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Sing It So I Believe It!

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In concert, Blier’s emotional curiosity emerges as good humor and tenderness, but it can startle singers, says Sasha Cooke. “People open up when they’re around him,” she says. “You enter the room and all of a sudden everything feels very intimate. But some people don’t want to be figured out.”

Vulnerability and determination are the performing artist’s two contradictory but equally essential tools, and Blier, the hypersensitive man who will bawl through The Mikado, has armored himself against his disability in a tough shell of optimism. A recent breakthrough in the genetics of FSH, one that has potential to slow the progression of the disease, has given him hope. “When you look at your mother and both of her sisters and the kind of deterioration they went through, and you think it might not be that way for you … It’s huge, even just to think it.” Recently he performed at a benefit for the FSH Society, and came away with renewed gratitude for his still-powerful hands and forearms. “Instead of being freaked out, I thought, I dodged so many bullets. I was talking to this guy who always looked so angry, and I realized, he’s not angry—he lost the ability to smile. I didn’t lose that! Think what didn’t happen to me.”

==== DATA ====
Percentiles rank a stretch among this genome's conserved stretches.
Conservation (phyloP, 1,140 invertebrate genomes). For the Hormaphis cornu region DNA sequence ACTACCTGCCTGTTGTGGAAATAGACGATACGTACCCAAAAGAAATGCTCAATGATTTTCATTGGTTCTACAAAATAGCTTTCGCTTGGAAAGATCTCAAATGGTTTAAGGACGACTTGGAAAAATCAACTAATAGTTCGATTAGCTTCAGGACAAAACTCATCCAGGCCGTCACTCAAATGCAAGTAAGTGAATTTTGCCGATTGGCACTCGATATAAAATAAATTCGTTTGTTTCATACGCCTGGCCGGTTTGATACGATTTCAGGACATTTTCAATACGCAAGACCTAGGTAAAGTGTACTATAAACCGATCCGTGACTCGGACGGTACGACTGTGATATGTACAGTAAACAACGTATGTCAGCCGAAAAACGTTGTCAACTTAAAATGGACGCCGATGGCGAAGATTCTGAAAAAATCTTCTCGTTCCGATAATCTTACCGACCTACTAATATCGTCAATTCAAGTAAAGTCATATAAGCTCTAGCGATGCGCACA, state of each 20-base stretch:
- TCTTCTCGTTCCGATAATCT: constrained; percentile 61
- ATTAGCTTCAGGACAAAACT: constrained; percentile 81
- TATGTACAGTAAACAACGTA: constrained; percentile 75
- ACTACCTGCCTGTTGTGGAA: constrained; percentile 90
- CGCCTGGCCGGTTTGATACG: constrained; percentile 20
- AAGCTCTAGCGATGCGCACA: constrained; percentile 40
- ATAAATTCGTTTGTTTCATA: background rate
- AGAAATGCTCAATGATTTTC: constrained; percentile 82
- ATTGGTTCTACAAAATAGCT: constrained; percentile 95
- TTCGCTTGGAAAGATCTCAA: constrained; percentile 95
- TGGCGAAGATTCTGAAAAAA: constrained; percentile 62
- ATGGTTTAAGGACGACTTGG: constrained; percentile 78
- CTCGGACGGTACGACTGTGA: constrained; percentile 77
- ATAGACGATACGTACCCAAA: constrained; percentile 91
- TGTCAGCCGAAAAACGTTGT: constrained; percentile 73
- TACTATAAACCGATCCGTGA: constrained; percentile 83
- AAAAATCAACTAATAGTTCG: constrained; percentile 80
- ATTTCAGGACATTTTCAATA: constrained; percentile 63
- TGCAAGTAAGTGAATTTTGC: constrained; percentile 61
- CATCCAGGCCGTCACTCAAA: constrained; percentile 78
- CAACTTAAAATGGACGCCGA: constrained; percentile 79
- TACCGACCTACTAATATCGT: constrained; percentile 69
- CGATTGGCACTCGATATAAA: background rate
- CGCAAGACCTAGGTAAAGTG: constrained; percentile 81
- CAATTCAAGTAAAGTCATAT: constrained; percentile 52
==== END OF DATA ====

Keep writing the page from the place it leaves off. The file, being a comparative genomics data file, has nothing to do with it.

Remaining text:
“Manning the Canon: Songs of Gay Life”
Merkin Concert Hall.
November 30 and December 2. 8 p.m.


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